If you're not sure where to start when looking for the next multi-bagger, there are a few key trends you should keep an eye out for. Firstly, we'll want to see a proven return on capital employed (ROCE) that is increasing, and secondly, an expanding base of capital employed. Basically this means that a company has profitable initiatives that it can continue to reinvest in, which is a trait of a compounding machine. Having said that, while the ROCE is currently high for frontdoor (NASDAQ:FTDR), we aren't jumping out of our chairs because returns are decreasing.
Understanding Return On Capital Employed (ROCE)
For those that aren't sure what ROCE is, it measures the amount of pre-tax profits a company can generate from the capital employed in its business. Analysts use this formula to calculate it for frontdoor:
Return on Capital Employed = Earnings Before Interest and Tax (EBIT) ÷ (Total Assets - Current Liabilities)
0.22 = US$202m ÷ (US$1.4b - US$439m) (Based on the trailing twelve months to March 2021).
So, frontdoor has an ROCE of 22%. That's a fantastic return and not only that, it outpaces the average of 8.1% earned by companies in a similar industry.
Above you can see how the current ROCE for frontdoor compares to its prior returns on capital, but there's only so much you can tell from the past. If you'd like, you can check out the forecasts from the analysts covering frontdoor here for free.
So How Is frontdoor's ROCE Trending?
When we looked at the ROCE trend at frontdoor, we didn't gain much confidence. While it's comforting that the ROCE is high, four years ago it was 31%. However it looks like frontdoor might be reinvesting for long term growth because while capital employed has increased, the company's sales haven't changed much in the last 12 months. It may take some time before the company starts to see any change in earnings from these investments.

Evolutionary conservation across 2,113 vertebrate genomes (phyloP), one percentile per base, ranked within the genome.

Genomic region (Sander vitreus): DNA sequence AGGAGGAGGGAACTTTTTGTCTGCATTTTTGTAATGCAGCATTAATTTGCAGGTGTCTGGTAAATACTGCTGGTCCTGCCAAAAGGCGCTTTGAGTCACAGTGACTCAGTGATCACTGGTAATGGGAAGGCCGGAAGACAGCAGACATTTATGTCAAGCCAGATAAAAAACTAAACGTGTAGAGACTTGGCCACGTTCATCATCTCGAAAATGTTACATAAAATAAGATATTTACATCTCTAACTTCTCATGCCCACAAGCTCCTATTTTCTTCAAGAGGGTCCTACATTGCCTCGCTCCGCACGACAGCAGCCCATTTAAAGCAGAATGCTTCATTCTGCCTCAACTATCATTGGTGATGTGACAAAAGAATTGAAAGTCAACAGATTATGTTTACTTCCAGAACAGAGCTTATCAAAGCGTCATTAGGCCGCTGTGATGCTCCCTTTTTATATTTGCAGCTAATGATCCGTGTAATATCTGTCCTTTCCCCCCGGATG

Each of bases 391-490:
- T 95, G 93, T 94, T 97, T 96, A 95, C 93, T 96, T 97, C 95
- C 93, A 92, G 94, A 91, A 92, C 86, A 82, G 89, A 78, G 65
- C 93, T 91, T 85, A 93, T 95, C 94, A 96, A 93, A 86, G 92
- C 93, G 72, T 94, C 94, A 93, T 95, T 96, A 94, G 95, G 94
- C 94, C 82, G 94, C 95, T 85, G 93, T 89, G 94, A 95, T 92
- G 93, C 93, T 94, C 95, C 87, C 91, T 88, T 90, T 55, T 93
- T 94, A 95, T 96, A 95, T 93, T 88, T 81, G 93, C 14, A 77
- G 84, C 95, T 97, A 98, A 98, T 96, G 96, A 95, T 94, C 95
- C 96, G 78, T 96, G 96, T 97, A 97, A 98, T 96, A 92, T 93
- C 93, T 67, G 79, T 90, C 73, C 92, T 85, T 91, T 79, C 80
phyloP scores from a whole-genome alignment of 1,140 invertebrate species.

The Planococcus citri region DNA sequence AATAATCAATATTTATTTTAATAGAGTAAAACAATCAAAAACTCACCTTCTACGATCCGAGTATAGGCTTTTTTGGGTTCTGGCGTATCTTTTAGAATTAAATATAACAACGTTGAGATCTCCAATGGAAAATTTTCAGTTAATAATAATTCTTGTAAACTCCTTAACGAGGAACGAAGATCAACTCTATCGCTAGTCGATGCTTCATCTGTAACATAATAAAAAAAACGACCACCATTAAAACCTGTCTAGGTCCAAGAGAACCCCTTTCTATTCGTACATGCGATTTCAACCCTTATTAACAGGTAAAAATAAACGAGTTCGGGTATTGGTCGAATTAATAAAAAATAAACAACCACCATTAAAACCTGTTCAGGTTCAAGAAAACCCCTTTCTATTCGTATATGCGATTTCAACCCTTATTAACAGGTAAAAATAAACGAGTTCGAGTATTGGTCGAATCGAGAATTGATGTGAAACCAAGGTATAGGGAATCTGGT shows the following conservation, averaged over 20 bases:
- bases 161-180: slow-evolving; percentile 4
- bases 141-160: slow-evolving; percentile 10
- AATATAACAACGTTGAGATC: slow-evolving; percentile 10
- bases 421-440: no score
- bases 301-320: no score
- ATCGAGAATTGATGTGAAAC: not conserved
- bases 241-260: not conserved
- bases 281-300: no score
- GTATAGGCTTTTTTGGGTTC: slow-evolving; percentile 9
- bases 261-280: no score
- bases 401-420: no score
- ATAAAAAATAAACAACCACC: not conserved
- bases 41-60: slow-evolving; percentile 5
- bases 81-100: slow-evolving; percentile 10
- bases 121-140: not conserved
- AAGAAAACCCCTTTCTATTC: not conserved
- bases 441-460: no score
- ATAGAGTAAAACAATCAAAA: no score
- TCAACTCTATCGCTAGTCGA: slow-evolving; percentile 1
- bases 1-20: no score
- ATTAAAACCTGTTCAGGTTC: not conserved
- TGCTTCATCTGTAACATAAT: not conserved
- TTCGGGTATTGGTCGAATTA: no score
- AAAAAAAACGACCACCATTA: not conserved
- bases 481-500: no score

On a related note, frontdoor has decreased its current liabilities to 32% of total assets. So we could link some of this to the decrease in ROCE. What's more, this can reduce some aspects of risk to the business because now the company's suppliers or short-term creditors are funding less of its operations. Some would claim this reduces the business' efficiency at generating ROCE since it is now funding more of the operations with its own money.
The Key Takeaway
In summary, frontdoor is reinvesting funds back into the business for growth but unfortunately it looks like sales haven't increased much just yet. Since the stock has gained an impressive 15% over the last year, investors must think there's better things to come. However, unless these underlying trends turn more positive, we wouldn't get our hopes up too high.
frontdoor does come with some risks though, we found 3 warning signs in our investment analysis, and 1 of those is a bit concerning...
If you'd like to see other companies earning high returns, check out our free list of companies earning high returns with solid balance sheets here.
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